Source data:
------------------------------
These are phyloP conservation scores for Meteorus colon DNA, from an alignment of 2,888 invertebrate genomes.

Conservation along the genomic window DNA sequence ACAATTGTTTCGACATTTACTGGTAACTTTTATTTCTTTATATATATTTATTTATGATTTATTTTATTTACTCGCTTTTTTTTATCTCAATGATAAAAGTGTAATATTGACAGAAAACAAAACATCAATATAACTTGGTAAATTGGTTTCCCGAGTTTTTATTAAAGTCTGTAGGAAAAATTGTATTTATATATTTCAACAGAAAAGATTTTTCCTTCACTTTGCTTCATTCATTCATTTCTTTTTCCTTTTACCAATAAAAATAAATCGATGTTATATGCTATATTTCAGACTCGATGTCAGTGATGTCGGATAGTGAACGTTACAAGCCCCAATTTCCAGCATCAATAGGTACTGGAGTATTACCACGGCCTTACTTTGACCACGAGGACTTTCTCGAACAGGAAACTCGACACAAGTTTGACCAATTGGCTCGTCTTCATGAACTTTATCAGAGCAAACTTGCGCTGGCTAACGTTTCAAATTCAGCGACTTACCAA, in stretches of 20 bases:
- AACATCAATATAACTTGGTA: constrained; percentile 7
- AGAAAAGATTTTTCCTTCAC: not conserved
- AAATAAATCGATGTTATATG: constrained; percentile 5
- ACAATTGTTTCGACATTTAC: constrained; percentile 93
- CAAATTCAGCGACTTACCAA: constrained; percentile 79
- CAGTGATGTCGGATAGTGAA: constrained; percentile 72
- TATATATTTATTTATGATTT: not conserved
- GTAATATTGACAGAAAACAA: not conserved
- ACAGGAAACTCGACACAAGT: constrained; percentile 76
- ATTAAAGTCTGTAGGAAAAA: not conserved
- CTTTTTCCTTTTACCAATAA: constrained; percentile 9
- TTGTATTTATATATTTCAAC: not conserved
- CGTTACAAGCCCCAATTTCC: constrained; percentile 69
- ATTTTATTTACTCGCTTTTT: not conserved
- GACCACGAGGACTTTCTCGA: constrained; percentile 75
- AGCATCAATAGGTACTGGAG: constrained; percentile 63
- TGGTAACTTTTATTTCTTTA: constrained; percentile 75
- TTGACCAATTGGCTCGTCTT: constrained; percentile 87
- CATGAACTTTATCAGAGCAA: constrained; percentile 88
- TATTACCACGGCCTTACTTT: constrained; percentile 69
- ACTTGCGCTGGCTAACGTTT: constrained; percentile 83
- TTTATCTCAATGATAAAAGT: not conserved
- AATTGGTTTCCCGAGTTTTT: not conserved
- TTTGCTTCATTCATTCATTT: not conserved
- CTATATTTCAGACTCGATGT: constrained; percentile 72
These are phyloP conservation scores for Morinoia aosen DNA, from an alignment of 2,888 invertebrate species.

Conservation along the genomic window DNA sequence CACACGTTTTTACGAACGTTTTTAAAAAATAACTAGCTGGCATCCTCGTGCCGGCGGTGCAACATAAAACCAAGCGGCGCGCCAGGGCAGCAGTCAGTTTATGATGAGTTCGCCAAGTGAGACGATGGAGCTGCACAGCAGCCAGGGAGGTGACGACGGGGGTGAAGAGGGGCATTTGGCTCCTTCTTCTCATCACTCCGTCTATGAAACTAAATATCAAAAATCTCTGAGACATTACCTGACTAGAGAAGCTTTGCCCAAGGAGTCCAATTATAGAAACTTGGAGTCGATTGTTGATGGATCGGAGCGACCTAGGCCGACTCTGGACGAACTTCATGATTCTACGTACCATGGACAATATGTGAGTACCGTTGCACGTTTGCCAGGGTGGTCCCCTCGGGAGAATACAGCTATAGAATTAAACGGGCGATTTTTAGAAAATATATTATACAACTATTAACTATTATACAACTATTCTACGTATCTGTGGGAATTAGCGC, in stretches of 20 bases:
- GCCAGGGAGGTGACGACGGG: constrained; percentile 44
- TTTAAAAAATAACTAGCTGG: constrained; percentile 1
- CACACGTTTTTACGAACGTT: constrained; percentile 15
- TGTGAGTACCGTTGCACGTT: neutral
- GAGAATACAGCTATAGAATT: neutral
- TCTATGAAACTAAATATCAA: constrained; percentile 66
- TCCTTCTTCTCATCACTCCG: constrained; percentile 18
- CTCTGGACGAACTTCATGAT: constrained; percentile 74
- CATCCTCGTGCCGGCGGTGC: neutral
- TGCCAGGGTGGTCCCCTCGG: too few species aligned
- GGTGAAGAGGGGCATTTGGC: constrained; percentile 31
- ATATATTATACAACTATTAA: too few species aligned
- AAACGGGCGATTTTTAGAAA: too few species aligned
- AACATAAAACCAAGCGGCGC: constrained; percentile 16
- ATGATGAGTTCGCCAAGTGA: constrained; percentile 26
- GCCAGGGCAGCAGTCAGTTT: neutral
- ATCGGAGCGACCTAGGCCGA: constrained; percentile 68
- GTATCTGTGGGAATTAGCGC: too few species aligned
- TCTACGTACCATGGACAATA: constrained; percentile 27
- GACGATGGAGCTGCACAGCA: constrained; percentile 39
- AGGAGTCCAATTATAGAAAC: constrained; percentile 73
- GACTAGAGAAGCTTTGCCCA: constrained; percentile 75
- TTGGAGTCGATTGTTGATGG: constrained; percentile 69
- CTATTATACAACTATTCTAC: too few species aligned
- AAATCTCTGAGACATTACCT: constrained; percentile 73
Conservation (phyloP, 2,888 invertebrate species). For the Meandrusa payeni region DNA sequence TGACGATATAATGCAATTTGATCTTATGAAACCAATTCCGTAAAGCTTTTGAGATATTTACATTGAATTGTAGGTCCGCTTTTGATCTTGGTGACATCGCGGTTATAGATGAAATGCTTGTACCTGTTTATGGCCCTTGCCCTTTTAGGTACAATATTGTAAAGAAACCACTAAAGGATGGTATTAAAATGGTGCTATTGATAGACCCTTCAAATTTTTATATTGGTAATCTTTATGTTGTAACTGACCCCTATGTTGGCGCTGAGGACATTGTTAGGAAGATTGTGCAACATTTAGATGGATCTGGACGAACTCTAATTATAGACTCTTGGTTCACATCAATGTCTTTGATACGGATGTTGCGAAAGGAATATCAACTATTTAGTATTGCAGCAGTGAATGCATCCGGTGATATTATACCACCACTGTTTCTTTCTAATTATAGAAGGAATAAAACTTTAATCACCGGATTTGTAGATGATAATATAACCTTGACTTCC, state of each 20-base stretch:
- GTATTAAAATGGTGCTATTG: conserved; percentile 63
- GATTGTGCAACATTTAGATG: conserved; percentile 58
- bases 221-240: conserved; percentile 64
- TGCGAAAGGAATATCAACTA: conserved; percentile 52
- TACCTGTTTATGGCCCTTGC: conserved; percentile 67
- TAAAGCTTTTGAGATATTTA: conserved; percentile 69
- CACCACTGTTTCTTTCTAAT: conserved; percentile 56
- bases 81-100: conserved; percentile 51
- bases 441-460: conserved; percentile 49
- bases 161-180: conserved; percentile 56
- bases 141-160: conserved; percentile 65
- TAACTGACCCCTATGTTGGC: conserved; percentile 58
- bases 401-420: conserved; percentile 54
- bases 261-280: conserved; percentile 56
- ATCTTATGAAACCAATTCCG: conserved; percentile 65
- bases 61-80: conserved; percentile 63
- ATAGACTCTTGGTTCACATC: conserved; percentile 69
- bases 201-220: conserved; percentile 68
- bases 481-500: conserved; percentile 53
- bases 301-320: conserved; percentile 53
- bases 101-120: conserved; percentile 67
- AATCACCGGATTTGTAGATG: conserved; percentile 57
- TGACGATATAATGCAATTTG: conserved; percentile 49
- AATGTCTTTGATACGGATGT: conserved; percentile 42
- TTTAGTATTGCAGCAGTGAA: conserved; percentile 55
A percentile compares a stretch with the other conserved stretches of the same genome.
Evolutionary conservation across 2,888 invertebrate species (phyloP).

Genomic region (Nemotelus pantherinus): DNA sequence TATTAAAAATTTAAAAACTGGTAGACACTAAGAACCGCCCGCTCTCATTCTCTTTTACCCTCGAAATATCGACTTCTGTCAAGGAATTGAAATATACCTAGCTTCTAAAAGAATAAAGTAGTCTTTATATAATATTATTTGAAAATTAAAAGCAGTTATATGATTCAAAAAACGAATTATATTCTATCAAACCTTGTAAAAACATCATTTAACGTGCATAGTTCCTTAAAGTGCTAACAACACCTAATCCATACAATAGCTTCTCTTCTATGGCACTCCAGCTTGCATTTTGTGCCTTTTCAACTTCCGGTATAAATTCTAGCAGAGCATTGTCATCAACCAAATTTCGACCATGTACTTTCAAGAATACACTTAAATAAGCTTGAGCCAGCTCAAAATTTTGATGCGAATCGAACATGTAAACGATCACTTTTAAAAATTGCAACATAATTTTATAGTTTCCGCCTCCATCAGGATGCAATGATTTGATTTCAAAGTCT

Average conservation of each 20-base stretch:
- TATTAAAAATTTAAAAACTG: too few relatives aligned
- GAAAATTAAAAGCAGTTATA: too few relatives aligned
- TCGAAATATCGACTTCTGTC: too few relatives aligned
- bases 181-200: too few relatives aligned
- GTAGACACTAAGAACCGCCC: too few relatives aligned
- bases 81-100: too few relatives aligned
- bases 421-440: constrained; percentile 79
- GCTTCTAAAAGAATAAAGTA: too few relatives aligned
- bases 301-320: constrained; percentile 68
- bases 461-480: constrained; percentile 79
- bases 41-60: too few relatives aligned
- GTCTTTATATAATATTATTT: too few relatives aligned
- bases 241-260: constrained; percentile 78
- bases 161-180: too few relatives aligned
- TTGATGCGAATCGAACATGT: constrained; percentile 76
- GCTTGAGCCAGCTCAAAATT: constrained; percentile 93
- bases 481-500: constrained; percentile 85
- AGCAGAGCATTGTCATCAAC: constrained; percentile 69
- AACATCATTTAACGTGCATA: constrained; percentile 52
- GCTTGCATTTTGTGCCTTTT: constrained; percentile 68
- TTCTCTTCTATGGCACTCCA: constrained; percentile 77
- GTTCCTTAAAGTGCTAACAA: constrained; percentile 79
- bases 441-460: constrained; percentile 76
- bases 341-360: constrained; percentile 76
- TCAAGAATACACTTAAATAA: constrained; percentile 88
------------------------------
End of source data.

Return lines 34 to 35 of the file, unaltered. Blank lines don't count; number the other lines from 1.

- GAGAATACAGCTATAGAATT: neutral
- TCTATGAAACTAAATATCAA: constrained; percentile 66